Thursday, April 30, 2015

US Department of Homeland Security opens up

The U.S.A. Department of Homeland Security has announced greater flexibility for international students to enroll in academic programs. In addition, guidelines of who can authorize study visas has been broadened. These steps recognize the growing number and the increasing importance of supporting prospects who wish to study in the U.S.A. from other countries.

Monday, April 20, 2015

Turkish educator seeks to open university for Syrian refugees

A Turkish educator has promised $10 million of his own wealth to support the creation of universities to serve Syrian students who are likely to spend the formative years of their youths as refugees in Turkey. The article indicates some caution among Turkish citizens who fear that Syrian citizens will take employment opportunities away from Turkish nationals. However, Enver Yucel, the donor who made his fortune creating private K-12 education institutions in Turkey, says that "refugees left to languish without education or mobility will be a problem for Turkey and the region," noting examples of marginalized groups in Europe who have become prospective recruits for extremist groups.

Hong Kong University students to study in mainland China

A plan to require all Hong Kong University students to study abroad in mainland China by 2022 was announced with mixed response. Concerns raised included how students who have been involved in political protests would be treated and other logistics required in order for all to participate. The core purpose of encouraging all students to broaden their experience appeared not to be in question.

Administrators quickly retracted what it described as "clumsy" remarks regarding mandatory study abroad in mainland China. Seventy-eight percent of Hong Kong University students were found to not want to study in China in a poll, a strong indicator of hesitation about strengthening ties between the former British colony and its larger mainland territory. The ambivalence of Hong Kong students is largely related to perceptions that mainland China is shifting toward more conservative political and social policies.

Monday, April 13, 2015

New Georgetown study proves higher education investment pays off

The investment that the U.S.A. made in mid-20th century paid off in preparing a new generation of workers that would be ready for the knowledge-based economies of the 21st century. While this study (conducted by Georgetown University's Center on Education and the Workforce) is of the impact within the U.S.A., the implications for higher education around the world are undeniable. In fact, the impact in developing economies may be even more dramatic as capacity is built for the jobs of the future.

Sunday, April 12, 2015

More investment in higher education in Africa is urged

The investment in higher education in Africa is showing a strong return but those who attended a recent World Bank meeting called for more. Some students are studying abroad, which can be a way for some to acquire the education they need. Developing full capacity of citizens requires much broader education opportunity at the local level.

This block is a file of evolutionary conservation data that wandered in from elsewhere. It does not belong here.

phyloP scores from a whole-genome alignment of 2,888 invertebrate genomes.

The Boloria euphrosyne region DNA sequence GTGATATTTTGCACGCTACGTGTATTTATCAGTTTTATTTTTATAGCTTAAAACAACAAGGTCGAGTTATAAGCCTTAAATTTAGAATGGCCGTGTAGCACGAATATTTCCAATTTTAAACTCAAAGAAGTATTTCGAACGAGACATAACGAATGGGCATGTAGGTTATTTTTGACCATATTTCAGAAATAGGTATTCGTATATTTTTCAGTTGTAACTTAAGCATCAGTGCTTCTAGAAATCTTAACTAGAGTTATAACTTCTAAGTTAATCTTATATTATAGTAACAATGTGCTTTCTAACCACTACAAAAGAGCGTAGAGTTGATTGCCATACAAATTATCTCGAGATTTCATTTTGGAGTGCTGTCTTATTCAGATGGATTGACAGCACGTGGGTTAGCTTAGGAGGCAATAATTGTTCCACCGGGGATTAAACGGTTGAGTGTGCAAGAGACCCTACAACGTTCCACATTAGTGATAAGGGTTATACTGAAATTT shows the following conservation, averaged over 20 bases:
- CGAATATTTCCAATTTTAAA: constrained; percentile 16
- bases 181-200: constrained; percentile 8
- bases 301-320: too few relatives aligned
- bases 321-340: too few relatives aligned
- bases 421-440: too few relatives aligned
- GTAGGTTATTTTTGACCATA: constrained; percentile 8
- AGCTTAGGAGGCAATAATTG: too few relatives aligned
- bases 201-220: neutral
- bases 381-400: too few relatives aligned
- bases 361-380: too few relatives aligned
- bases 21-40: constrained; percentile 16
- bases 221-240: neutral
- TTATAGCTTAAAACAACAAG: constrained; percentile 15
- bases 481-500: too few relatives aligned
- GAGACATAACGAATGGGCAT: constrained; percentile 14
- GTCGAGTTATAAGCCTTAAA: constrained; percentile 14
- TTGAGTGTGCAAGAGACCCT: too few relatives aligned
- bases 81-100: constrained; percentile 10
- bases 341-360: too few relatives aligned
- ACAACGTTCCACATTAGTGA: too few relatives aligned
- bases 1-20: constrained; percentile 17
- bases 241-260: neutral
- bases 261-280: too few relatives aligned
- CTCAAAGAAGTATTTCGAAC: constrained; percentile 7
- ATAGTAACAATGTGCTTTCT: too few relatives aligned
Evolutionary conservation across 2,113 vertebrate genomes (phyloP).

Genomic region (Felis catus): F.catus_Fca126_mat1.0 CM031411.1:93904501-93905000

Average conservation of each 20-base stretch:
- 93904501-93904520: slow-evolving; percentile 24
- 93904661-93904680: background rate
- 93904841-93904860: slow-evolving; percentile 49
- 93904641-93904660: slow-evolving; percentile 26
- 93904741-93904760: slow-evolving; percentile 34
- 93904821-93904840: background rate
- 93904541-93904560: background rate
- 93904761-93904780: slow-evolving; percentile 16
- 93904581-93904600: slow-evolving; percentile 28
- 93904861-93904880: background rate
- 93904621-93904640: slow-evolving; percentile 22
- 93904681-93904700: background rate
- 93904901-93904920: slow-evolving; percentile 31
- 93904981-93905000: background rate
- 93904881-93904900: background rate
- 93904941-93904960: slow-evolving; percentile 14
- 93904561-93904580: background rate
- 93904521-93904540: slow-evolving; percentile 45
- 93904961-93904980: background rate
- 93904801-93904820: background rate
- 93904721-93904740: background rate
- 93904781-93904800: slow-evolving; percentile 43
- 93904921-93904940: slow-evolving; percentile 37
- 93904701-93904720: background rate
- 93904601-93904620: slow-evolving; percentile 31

Friday, April 10, 2015

Webster University's troubles in Thailand

Webster University claims to have a global reach through a variety of programs around the world but the one in Thailand is faltering. This extensive article covers numerous examples of how Webster's Thailand campus is falling short of the promise to deliver comparable educational experiences to those of its home campus in Missouri. One of the areas that has suffered during budget reductions is support to student services, risking not only the quality of the educational experience but safety as well. One of the concerns raised in the article is that those making decisions about the branch campus may not even understand what is involved in a serious academic institution, perhaps due to not having experienced it themselves in their higher education background.

A follow-up article published by Inside Higher Education and referencing an internal review of the Webster campus in Thailand identified a number of short-comings. Most notable was the deficit in student services/affairs.

While Webster University's case brings the question of offering student services/affairs into the spotlight, many of those who advocate student services/affairs in international settings struggle to articulate their value. The reason the case is hard to make is that most of the research on student learning and development, even simple retention, comes out of North America; this results in potential questions of the applicability of the research findings. In addition, student affairs has long been perceived as secondary to the core functions of higher education institutions in North America and elsewhere. Those in North America and around the world who are committed to improving conditions for student learning and development have a shared credibility challenge, although the dynamics may be very different in various national/cultural contexts.

Thursday, April 2, 2015

Shift in Chinese higher education policy

Analysts continue to pose questions about shifting policy related to higher education institutions in China. The Times Higher Education indicated that experts are trying to determine what recent statements about not using texts advocating "Western" values and other statements about the need for academic programs to reflect Marxist and socialist values will mean in practice. A couple of interesting replies to the article are posted at the end of the article that also reflect ambivalence in Western circles about the tension between espoused and enacted values as well as the West/East question.